* Liberia was declared Ebola-free on May 9
* Experts say Ebola may have never disappeared in Liberia
* Locals blame dog meat for virus resurgence
* 175 people linked to cases under surveillance (Recasts, adds quote from resident, doctor, virologists)
By Alphonso Toweh and James Harding Giahyue
MONROVIA, July 2 (Reuters) - Liberia confirmed a third Ebola case on Thursday, nearly two months after it was declared Ebola free, and officials said they were investigating whether the disease had managed to lurk in animals before resurfacing.
Dr Moses Massaquoi, case management team leader for Liberia's Ebola task force, said the three villagers who had tested positive for the disease had shared a meal of dog meat, which is commonly eaten in Liberia.
"They come from the same time and have a history of having had dog meat together," he said.
The response team was investigating whether domestic animals might be carrying the virus, he said, referring also to mysterious deaths of hundreds of cattle in remote Lofa county.
Liberia, the country worst hit by the West African Ebola outbreak discovered last year, was also its biggest success story: the only one of the three hard-hit countries so far to be declared Ebola free.
The outbreak was declared over in Liberia on May 9 even as cases have continued to emerge in neighboring Sierra Leone and Guinea. Liberia accounts for more than 4,800 of the 11,220 deaths in the West African outbreak.
The first new Liberian case, 17-year-old Abraham Memaigar, died on Sunday in the village of Nedowein in Margibi County, about 50 km (30 miles) from the capital Monrovia. Two others have since tested positive in the village.
"We have, as of yesterday, three confirmed cases," Deputy Health Minister Tolbert Nyenswah said on Thursday. "One expired, who was the 17-year-old boy ... The two live cases are 24 years old and 27 years old. They are stable."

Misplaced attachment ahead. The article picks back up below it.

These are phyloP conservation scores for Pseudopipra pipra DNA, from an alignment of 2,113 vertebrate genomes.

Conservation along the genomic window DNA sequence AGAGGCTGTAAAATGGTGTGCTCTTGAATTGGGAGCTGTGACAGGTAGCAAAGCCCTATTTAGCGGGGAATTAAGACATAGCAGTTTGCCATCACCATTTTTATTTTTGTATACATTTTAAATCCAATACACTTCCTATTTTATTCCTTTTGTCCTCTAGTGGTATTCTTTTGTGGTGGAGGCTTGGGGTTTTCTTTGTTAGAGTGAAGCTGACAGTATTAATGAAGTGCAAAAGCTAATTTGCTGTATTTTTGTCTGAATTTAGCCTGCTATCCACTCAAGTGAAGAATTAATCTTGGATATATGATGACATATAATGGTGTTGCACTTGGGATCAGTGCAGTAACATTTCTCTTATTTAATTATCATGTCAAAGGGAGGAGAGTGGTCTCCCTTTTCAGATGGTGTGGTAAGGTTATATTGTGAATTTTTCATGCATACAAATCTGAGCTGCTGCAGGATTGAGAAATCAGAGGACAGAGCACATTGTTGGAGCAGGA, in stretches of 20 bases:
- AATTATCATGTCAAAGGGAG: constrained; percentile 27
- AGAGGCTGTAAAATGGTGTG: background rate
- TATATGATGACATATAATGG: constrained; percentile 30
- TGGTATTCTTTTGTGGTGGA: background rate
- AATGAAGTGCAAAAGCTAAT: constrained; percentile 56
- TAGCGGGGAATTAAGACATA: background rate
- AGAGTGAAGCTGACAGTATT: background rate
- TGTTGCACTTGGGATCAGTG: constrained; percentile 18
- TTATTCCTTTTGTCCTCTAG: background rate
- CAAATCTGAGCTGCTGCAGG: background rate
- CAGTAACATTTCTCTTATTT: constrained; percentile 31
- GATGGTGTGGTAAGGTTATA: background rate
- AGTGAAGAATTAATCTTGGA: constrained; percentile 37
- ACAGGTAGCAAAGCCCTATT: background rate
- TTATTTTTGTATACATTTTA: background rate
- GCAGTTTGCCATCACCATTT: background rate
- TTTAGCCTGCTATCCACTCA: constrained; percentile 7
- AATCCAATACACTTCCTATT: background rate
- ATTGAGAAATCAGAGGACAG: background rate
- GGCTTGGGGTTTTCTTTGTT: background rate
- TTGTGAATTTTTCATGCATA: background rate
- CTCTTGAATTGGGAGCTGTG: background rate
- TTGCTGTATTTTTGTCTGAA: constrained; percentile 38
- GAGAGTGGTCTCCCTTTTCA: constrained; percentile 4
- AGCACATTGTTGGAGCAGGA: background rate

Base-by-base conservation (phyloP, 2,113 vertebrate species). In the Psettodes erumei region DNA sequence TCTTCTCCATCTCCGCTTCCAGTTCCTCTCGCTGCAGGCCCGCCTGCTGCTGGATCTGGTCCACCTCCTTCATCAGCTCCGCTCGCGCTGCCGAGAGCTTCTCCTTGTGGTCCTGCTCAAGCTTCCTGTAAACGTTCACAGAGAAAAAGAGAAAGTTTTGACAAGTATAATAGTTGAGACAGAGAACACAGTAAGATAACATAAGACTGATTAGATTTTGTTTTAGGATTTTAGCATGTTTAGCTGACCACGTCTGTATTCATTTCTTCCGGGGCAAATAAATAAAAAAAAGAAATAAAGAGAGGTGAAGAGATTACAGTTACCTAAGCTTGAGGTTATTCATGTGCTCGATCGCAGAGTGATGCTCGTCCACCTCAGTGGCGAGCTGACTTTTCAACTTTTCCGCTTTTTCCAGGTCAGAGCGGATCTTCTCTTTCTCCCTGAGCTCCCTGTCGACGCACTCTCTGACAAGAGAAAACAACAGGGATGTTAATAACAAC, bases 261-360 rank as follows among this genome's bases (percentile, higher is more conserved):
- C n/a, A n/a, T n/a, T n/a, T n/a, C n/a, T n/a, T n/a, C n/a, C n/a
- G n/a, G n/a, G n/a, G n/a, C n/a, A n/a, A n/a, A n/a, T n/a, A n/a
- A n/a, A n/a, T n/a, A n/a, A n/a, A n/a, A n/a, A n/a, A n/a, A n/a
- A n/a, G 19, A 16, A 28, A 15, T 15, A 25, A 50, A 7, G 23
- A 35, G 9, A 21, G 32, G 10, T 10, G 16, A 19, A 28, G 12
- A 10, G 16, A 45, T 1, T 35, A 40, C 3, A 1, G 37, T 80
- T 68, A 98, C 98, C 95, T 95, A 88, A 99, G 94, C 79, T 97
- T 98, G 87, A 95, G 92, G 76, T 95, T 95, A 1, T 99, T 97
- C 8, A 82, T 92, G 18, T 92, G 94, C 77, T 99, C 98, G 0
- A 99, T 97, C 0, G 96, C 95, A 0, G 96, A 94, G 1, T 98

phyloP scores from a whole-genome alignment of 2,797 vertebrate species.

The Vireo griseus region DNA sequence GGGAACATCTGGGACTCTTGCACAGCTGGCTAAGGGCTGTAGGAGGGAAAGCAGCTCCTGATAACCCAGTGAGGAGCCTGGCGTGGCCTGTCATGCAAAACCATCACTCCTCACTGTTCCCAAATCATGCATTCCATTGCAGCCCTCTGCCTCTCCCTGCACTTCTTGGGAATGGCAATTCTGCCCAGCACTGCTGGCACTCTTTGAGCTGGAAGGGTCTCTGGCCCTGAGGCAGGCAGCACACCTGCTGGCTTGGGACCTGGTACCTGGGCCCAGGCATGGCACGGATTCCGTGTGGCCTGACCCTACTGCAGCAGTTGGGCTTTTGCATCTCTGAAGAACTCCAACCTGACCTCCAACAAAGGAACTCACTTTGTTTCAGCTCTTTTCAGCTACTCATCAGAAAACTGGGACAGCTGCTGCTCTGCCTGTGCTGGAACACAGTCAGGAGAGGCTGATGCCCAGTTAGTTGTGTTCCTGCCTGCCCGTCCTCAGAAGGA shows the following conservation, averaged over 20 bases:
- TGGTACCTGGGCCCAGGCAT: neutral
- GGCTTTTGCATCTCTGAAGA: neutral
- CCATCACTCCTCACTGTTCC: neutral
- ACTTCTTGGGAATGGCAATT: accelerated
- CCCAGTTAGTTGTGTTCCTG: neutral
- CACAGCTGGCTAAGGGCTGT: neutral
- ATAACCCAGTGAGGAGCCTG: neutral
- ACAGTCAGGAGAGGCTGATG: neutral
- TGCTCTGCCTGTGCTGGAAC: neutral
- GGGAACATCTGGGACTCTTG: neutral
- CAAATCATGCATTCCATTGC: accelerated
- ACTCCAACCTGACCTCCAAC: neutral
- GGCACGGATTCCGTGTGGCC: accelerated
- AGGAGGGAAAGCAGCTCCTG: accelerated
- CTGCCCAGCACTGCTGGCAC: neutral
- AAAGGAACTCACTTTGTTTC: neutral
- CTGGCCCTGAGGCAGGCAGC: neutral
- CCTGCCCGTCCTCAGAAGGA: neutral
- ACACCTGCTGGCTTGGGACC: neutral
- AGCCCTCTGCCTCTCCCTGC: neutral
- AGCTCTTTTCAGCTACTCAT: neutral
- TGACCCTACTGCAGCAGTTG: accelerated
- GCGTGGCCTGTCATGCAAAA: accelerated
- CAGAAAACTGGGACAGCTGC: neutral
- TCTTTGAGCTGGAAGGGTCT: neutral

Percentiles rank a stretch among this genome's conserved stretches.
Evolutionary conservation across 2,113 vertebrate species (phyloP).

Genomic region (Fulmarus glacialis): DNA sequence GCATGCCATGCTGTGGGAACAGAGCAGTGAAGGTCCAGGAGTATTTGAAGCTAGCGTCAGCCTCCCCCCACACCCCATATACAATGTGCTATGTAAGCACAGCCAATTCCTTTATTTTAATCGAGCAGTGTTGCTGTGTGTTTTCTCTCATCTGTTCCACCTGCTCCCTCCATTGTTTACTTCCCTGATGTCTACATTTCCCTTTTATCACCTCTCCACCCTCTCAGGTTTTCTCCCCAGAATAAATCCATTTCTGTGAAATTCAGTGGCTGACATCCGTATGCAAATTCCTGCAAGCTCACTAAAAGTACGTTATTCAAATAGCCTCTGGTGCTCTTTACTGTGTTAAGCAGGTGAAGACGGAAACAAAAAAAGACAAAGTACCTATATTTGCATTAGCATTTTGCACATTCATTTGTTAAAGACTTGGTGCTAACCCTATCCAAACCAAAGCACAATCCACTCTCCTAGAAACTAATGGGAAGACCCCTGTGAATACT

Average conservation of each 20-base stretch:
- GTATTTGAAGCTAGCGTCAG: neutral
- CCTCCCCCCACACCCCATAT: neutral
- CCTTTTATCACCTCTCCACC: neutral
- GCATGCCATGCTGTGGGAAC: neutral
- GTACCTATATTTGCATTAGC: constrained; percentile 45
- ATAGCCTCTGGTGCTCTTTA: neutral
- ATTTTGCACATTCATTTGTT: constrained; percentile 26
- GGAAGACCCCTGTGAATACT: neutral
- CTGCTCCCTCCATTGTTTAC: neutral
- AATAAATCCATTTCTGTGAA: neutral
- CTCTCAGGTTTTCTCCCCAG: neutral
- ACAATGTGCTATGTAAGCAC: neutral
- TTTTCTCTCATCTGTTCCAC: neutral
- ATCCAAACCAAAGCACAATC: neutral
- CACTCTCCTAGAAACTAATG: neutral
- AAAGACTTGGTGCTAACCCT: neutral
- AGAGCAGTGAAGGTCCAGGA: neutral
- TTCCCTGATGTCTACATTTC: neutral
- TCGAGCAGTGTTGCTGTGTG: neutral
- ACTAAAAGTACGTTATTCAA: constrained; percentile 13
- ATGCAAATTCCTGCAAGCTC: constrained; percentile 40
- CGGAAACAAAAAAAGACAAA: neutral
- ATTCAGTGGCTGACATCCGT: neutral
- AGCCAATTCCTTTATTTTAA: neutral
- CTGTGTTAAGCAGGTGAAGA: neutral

None of the new victims are known to have traveled to Guinea or Sierra Leone, and Nedowein is far from the borders, leading to speculation that there could be hidden pockets of the virus or new means of transmission.
President Ellen Johnson Sirleaf voiced confidence that Liberia's Ebola taskforce would quickly bring the situation under control.
"There is no need to panic," she told Reuters on the sidelines of an official ceremony. "Our health team is on top of it. It will be contained."
Residents in Nedowein were baffled by the resurgence of the disease.
"An Ebola case being reported in the middle part of Liberia is confusing," said Adolphus Gbinee, Memaigar's uncle. "We do not have cases at our borders, not even in Monrovia. How could Ebola jump over those places and come here in Nedowein?"
FEARS OF ANIMAL TRANSMISSION
A U.S. military operation that helped Liberia's government counter the outbreak has mostly withdrawn. But the Centers for Disease Control and Prevention (CDC), a U.S. health body, said it was working with authorities to study the origin of the cases and stop the virus spreading.
Some locals said Memaigar and others in the village had recently dug up and eaten a dead dog.
In past outbreaks, humans have been infected by eating monkey flesh, and a number of West African nations have banned the consumption of bush meat as a precaution.
Another possibility is that the virus survived among humans in remote areas. Ebola's symptoms are often muddled with other tropical diseases. A local clinic misdiagnosed Memaigar with malaria and gave him antibiotics and rehydration salts.
"There may still be clusters of EVD (Ebola) within Liberia that have been smoldering on without the knowledge of any authorities," Ian Mackay, a virologist at Australia's University of Queensland, wrote in his blog.
Ben Neuman, a virologist and Ebola expert at Reading University, said Ebola survivors, who can carry a small bit of the live virus in their bodies for months after recovering, might be responsible for the new cases.
"The new outbreak in Liberia is probably a rare reactivation that we are only seeing because there are so many Ebola survivors living in one place," he told Reuters.
Sexual transmission is another possible explanation. The virus can persist in semen for up to 90 days, versus 21 days in other fluids like blood or vomit.
Nyenswah said health officials were monitoring 175 people believed to have come into contact with the three cases, though none had yet exhibited symptoms of the disease, which had been localized in the village of Nedowein.
"There is no further spread of the virus to any part of the country as we speak," he said. (Additional reporting by Emma Farge in Dakar and Kate Kelland in London; Writing by Emma Farge; Editing by Peter Graff and Daniel Flynn)